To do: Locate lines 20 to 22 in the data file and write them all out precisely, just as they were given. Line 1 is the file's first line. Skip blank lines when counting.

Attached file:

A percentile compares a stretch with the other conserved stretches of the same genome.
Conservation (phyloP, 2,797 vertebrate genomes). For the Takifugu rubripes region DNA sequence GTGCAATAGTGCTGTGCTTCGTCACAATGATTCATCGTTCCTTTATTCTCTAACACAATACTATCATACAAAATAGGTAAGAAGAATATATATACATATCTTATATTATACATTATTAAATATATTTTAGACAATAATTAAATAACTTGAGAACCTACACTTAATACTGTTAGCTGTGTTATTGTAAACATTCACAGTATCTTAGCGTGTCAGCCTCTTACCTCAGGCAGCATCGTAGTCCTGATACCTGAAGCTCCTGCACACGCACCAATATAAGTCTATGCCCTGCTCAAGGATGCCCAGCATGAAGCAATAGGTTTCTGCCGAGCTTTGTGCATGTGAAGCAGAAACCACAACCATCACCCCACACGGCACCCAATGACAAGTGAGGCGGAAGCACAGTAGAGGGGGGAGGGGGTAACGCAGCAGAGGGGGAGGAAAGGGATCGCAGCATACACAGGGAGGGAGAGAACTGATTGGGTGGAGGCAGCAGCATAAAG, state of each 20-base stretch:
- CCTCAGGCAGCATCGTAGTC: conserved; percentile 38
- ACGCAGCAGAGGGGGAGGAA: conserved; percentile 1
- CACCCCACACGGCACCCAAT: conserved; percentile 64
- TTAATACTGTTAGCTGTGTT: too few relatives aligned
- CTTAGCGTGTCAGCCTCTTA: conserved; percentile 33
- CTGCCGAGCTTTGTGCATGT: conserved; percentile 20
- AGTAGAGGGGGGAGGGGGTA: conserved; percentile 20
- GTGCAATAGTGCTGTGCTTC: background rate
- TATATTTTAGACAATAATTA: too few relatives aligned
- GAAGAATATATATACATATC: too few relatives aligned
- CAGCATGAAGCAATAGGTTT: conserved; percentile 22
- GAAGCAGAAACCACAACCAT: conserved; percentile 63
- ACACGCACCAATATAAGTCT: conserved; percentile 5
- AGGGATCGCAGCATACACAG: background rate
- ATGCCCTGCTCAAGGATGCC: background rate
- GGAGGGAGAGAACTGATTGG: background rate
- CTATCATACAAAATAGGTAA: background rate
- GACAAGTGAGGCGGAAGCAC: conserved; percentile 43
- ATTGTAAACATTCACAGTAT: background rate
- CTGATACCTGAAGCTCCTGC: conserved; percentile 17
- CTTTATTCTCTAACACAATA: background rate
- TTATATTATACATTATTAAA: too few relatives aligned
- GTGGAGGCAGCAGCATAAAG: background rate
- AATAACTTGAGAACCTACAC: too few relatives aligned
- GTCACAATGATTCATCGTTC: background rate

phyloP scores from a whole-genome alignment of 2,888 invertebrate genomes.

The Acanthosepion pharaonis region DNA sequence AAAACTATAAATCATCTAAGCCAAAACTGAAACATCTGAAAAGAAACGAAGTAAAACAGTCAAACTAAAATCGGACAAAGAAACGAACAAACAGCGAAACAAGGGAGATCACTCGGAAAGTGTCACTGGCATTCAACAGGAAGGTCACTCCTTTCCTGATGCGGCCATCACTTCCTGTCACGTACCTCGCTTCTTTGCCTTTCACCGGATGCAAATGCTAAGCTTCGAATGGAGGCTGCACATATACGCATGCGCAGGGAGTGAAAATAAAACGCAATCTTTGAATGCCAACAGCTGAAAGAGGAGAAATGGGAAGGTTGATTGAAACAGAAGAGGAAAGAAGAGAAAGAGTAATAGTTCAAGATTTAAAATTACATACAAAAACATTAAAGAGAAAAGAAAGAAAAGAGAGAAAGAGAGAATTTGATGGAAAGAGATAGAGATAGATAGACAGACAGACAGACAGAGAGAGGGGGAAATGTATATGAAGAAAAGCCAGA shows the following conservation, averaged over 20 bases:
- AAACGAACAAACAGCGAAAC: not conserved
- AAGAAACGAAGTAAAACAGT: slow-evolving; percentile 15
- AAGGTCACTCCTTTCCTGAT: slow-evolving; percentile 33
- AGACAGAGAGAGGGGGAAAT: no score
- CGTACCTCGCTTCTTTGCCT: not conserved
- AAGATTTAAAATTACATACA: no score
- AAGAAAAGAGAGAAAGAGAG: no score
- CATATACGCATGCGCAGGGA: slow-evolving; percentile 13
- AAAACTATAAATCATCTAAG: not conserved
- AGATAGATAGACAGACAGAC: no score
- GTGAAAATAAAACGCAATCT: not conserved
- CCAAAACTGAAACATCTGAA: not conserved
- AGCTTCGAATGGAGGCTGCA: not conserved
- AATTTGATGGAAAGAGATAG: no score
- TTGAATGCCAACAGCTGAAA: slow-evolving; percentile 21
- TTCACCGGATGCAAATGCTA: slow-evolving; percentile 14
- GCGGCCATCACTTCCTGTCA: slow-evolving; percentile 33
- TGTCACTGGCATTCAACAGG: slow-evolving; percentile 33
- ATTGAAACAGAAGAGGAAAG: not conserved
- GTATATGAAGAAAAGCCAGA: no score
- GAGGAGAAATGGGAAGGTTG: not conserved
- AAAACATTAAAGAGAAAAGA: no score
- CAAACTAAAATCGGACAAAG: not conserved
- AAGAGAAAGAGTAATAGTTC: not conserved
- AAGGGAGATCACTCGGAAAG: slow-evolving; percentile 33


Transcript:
- GACAAGTGAGGCGGAAGCAC: conserved; percentile 43
- ATTGTAAACATTCACAGTAT: background rate
- CTGATACCTGAAGCTCCTGC: conserved; percentile 17